Dakota Dolph was fortunate enough to have a grandfather willing to give him an opportunity of a lifetime by taking him to British Columbia. Stewart Fraser (owner/outfitter) got him an opportunity early in the hunt at this whopper bruin and he connected.

Dakota quickly took aim with his .300 Win Mag and slowly squeezed the trigger. His shot from about 60 yards was right on target and at impact; the bear leaped about 20 feet and landed on the other side of the dirt road, dead in his tracks! As Dakota approached his sleek beautiful black bear, his excitement and smile were something that gave his granddad the most gratifying sense of fulfillment. This young man had now become a “Hunter”. After the customary high fives and plenty of photos, we loaded the bear into the back of the Suburban and continued our first night’s search, now for my bear. We did manage to spot one more bear that night, but it wasn’t of the caliber that Stewart had in mind for us.

Day two again found us driving the logging roads of the area, with another bear or two spotted, but one was on the smaller side of things and the other, rubbed a little bit too much for Stewart’s liking.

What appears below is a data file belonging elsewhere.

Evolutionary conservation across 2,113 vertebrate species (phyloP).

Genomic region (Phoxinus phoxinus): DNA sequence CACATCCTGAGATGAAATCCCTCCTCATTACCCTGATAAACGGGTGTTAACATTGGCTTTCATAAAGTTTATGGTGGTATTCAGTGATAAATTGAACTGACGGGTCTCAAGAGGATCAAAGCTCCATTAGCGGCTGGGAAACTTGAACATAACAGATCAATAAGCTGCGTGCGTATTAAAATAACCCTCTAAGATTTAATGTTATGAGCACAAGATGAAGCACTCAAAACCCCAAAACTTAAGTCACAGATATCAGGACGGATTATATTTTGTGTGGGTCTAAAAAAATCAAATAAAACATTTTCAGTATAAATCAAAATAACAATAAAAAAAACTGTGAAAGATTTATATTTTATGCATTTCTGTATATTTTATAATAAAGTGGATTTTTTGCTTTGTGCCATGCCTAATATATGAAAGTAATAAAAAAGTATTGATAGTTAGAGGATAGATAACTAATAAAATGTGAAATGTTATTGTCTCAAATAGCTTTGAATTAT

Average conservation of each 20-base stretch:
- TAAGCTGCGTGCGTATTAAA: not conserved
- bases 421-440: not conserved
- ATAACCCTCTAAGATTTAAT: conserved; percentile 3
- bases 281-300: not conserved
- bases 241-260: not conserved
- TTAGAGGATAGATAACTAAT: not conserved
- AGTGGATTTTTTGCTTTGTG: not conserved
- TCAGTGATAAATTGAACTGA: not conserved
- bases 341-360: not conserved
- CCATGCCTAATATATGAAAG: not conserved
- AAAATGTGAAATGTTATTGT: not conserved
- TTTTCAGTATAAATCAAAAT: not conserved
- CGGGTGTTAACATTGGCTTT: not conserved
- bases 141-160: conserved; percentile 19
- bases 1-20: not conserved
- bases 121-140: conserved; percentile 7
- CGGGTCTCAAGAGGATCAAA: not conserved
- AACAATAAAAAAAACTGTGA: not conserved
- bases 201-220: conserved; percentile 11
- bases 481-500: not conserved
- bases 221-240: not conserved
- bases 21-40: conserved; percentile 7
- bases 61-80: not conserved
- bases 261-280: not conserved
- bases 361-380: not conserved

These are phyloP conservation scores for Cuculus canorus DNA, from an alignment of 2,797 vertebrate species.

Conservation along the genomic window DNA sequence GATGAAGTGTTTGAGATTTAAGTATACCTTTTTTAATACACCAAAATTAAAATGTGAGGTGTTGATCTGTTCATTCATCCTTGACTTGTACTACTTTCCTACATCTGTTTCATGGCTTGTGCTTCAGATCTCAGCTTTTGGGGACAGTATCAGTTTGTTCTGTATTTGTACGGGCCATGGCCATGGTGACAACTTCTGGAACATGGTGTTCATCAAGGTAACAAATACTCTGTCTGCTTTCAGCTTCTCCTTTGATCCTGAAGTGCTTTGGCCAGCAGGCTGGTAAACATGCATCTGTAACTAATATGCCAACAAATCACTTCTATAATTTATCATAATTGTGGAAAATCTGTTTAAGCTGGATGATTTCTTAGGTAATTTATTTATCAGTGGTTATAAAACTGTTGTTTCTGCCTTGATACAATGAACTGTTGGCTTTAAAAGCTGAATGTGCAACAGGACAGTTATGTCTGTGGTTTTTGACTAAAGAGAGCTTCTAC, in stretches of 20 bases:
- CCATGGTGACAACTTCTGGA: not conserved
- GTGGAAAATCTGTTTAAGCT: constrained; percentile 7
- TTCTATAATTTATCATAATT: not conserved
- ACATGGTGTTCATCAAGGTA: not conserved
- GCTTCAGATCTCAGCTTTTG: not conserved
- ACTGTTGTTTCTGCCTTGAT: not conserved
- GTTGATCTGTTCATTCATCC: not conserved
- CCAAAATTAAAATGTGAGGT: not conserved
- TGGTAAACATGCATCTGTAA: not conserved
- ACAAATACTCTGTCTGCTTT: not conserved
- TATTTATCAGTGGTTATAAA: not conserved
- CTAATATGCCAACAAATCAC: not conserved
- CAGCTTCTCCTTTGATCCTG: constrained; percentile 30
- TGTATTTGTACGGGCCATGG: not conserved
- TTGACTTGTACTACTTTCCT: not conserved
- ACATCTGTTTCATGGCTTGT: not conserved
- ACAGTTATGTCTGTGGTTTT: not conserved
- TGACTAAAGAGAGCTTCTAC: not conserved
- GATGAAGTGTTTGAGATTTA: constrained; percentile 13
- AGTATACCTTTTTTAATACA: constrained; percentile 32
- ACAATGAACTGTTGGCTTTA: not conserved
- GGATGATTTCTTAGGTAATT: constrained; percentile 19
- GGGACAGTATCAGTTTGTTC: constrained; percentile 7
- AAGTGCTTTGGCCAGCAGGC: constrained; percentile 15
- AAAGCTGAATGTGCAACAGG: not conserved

Our third evening again found us roaming the roads of the area. It didn’t take us long to spot a good bear rumbling down the side of the road. Stewart immediately knew that he was a good one. The only problem was, smoke and steam started filtering out of the sides of the hood of the Suburban as we quickly pulled to a stop. As we popped the hood, we found it to be just overheating and luckily nothing more serious.

Jack Russell Terriers are the preferred choice of tracking dogs by Stewart Fraser and getting them involved with the bears early in life is a great way to create future trackers with passion.

A quick look back down the road gave me a view of the same bear back out on the side of the road. Stewart mumbled, “Holy Cow that is the biggest bear I have ever seen!” I quickly grabbed my iron sited Sharps and headed down the logging road toward where the bear was feeding. I then realized that I didn’t have my glasses with me, but with only a few seconds to take the shot, it was now or never. I squinted as I looked down the barrel and through the site at its end and then pulled the trigger. But alas, my shot sailed over his back and he rumbled back into the brush.